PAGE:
IMF thinks it is possible to relaunch Europe’s economy in 2010

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The International Monetary Fund (IMF) informed on Tuesday that the severe recession of Europe’s economy might come to an end in the second half of 2010, followed by a gradual relaunch, but it conditions it by new actions, especially in the financial field, and by a political coordination at European level to ensure an efficient reply to the crisis, reads the spring report on Europe, „Regional Economic Outlook.”

For the advanced economies in Europe, the IMF predicts a 4 percent contraction in 2009, followed in 2010 too by a 0.4 percent negative economic growth. For the emerging Europe the IMF predicts a 4.9 percent economic decline in 2009 followed by a return to a 0.7 percent economic growth in 2010.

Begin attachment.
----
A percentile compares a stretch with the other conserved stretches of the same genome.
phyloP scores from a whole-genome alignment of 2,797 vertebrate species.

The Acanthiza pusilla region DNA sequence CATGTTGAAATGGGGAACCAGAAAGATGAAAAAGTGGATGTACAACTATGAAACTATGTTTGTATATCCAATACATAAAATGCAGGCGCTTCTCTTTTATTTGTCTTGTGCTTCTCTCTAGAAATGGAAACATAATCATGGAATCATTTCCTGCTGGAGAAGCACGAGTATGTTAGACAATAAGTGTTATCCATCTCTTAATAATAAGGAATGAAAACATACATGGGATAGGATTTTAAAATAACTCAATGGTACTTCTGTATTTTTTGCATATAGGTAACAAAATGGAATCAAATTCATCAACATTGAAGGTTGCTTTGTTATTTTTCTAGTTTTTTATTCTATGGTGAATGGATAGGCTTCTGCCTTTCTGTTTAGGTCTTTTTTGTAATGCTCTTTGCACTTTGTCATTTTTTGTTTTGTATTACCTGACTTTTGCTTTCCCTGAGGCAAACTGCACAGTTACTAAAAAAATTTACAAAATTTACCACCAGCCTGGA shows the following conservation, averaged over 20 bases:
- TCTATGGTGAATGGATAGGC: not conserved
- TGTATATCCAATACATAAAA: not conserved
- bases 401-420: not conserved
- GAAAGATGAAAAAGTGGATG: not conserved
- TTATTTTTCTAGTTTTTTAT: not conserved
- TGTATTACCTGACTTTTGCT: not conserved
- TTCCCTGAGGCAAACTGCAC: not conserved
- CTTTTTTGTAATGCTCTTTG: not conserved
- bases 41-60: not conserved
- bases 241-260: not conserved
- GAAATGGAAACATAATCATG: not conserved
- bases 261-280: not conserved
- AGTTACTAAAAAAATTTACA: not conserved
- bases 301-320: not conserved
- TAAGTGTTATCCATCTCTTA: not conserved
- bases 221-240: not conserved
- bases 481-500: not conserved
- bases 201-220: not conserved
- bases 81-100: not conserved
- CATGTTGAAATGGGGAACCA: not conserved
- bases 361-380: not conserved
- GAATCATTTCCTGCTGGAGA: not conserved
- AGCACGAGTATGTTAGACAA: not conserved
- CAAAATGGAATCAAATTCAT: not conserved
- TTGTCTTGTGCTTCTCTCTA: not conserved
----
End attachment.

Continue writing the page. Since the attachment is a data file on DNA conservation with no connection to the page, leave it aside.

For Romania the IMF estimates that the real growth of the gross domestic product (GDP) will see a 4.1 percent contraction in 2009 after a 7.1 percent growth in 2008. In 2010 there will be a zero economic growth. The rate of inflation in Romania would slow down from 7.8 percent in 2008 to 5.9 percent in 2009 and 3.9 percent in 2010.

Romania’s current account deficit will also decrease from 12.6 percent of the GDP in 2008 to 7.5 percent of the GDP in 2009 and to 6.5 percent of the GDP in 2010. In its turn the governmental deficit will decrease from 4.9 percent of the GDP in 2008, down to 4.6 percent of the GDP in 2009 and to 3.6 percent of the GDP in 2010.

„The measures taken in order to counteract the serious recession in Europe turned out to be a good foundation for a gradual relaunch but new actions by the political decision makers are necessary, especially in the financial field, in order to reestablish the confidence of the markets and to speed up the relaunch,” said director of the IMF’s European Department Marek Belka.

Last week the IMF executive council approved the stand-by agreement with with Romania, for two years, worth 12.95 billion euros. The loan will be made in instalments till the end of 2010 and it will be paid back gradually, till 2015, the annual interest being about 3.5 percent.

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